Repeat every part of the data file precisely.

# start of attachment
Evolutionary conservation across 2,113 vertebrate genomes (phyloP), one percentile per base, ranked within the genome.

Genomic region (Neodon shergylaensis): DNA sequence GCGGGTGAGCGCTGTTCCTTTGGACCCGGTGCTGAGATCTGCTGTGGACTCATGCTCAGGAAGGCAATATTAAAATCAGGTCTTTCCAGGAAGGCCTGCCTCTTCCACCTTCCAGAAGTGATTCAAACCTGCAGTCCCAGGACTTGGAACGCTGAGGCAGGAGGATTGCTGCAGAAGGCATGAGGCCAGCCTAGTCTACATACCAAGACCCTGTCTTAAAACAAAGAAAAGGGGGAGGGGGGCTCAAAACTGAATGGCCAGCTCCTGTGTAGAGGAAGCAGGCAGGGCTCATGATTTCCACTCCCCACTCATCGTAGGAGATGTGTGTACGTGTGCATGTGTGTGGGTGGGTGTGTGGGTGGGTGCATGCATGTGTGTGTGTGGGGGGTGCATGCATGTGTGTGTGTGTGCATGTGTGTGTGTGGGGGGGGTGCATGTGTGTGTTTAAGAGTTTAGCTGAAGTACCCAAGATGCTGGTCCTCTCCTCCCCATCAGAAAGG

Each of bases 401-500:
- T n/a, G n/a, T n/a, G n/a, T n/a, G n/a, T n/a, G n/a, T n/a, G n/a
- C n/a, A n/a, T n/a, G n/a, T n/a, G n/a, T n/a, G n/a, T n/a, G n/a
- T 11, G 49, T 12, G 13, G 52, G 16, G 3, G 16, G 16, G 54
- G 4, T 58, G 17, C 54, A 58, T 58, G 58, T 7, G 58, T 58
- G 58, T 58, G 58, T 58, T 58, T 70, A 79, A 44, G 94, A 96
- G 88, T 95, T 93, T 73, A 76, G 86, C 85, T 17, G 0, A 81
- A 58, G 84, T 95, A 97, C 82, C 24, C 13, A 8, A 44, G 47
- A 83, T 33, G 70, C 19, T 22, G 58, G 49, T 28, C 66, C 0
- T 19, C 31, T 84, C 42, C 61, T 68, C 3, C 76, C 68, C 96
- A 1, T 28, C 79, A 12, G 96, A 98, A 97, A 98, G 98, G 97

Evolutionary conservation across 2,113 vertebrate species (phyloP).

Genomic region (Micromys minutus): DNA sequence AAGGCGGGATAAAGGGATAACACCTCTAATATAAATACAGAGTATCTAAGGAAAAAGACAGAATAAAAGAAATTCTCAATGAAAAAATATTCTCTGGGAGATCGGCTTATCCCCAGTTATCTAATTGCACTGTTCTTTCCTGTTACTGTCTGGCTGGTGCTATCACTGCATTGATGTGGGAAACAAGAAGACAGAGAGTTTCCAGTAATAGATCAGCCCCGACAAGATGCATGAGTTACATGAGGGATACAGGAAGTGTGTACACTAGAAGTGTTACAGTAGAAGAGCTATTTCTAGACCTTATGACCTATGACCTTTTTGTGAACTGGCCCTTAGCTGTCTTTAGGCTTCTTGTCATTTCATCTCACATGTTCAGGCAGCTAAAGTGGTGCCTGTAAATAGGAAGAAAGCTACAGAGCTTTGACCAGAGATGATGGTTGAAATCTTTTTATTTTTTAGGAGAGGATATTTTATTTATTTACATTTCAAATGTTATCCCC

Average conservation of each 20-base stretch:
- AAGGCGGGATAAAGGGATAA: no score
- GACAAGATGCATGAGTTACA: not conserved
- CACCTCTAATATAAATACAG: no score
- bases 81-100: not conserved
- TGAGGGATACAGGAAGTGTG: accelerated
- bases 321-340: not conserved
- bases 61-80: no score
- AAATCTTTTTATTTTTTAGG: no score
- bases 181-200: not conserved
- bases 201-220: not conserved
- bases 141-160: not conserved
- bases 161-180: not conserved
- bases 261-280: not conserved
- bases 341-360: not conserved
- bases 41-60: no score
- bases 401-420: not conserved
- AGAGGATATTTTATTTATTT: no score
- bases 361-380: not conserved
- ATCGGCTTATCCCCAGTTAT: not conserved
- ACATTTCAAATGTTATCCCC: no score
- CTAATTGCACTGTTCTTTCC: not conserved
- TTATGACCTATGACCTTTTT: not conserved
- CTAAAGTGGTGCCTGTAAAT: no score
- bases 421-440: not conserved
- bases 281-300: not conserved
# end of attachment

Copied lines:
Evolutionary conservation across 2,113 vertebrate genomes (phyloP), one percentile per base, ranked within the genome.

Genomic region (Neodon shergylaensis): DNA sequence GCGGGTGAGCGCTGTTCCTTTGGACCCGGTGCTGAGATCTGCTGTGGACTCATGCTCAGGAAGGCAATATTAAAATCAGGTCTTTCCAGGAAGGCCTGCCTCTTCCACCTTCCAGAAGTGATTCAAACCTGCAGTCCCAGGACTTGGAACGCTGAGGCAGGAGGATTGCTGCAGAAGGCATGAGGCCAGCCTAGTCTACATACCAAGACCCTGTCTTAAAACAAAGAAAAGGGGGAGGGGGGCTCAAAACTGAATGGCCAGCTCCTGTGTAGAGGAAGCAGGCAGGGCTCATGATTTCCACTCCCCACTCATCGTAGGAGATGTGTGTACGTGTGCATGTGTGTGGGTGGGTGTGTGGGTGGGTGCATGCATGTGTGTGTGTGGGGGGTGCATGCATGTGTGTGTGTGTGCATGTGTGTGTGTGGGGGGGGTGCATGTGTGTGTTTAAGAGTTTAGCTGAAGTACCCAAGATGCTGGTCCTCTCCTCCCCATCAGAAAGG

Each of bases 401-500:
- T n/a, G n/a, T n/a, G n/a, T n/a, G n/a, T n/a, G n/a, T n/a, G n/a
- C n/a, A n/a, T n/a, G n/a, T n/a, G n/a, T n/a, G n/a, T n/a, G n/a
- T 11, G 49, T 12, G 13, G 52, G 16, G 3, G 16, G 16, G 54
- G 4, T 58, G 17, C 54, A 58, T 58, G 58, T 7, G 58, T 58
- G 58, T 58, G 58, T 58, T 58, T 70, A 79, A 44, G 94, A 96
- G 88, T 95, T 93, T 73, A 76, G 86, C 85, T 17, G 0, A 81
- A 58, G 84, T 95, A 97, C 82, C 24, C 13, A 8, A 44, G 47
- A 83, T 33, G 70, C 19, T 22, G 58, G 49, T 28, C 66, C 0
- T 19, C 31, T 84, C 42, C 61, T 68, C 3, C 76, C 68, C 96
- A 1, T 28, C 79, A 12, G 96, A 98, A 97, A 98, G 98, G 97

Evolutionary conservation across 2,113 vertebrate species (phyloP).

Genomic region (Micromys minutus): DNA sequence AAGGCGGGATAAAGGGATAACACCTCTAATATAAATACAGAGTATCTAAGGAAAAAGACAGAATAAAAGAAATTCTCAATGAAAAAATATTCTCTGGGAGATCGGCTTATCCCCAGTTATCTAATTGCACTGTTCTTTCCTGTTACTGTCTGGCTGGTGCTATCACTGCATTGATGTGGGAAACAAGAAGACAGAGAGTTTCCAGTAATAGATCAGCCCCGACAAGATGCATGAGTTACATGAGGGATACAGGAAGTGTGTACACTAGAAGTGTTACAGTAGAAGAGCTATTTCTAGACCTTATGACCTATGACCTTTTTGTGAACTGGCCCTTAGCTGTCTTTAGGCTTCTTGTCATTTCATCTCACATGTTCAGGCAGCTAAAGTGGTGCCTGTAAATAGGAAGAAAGCTACAGAGCTTTGACCAGAGATGATGGTTGAAATCTTTTTATTTTTTAGGAGAGGATATTTTATTTATTTACATTTCAAATGTTATCCCC

Average conservation of each 20-base stretch:
- AAGGCGGGATAAAGGGATAA: no score
- GACAAGATGCATGAGTTACA: not conserved
- CACCTCTAATATAAATACAG: no score
- bases 81-100: not conserved
- TGAGGGATACAGGAAGTGTG: accelerated
- bases 321-340: not conserved
- bases 61-80: no score
- AAATCTTTTTATTTTTTAGG: no score
- bases 181-200: not conserved
- bases 201-220: not conserved
- bases 141-160: not conserved
- bases 161-180: not conserved
- bases 261-280: not conserved
- bases 341-360: not conserved
- bases 41-60: no score
- bases 401-420: not conserved
- AGAGGATATTTTATTTATTT: no score
- bases 361-380: not conserved
- ATCGGCTTATCCCCAGTTAT: not conserved
- ACATTTCAAATGTTATCCCC: no score
- CTAATTGCACTGTTCTTTCC: not conserved
- TTATGACCTATGACCTTTTT: not conserved
- CTAAAGTGGTGCCTGTAAAT: no score
- bases 421-440: not conserved
- bases 281-300: not conserved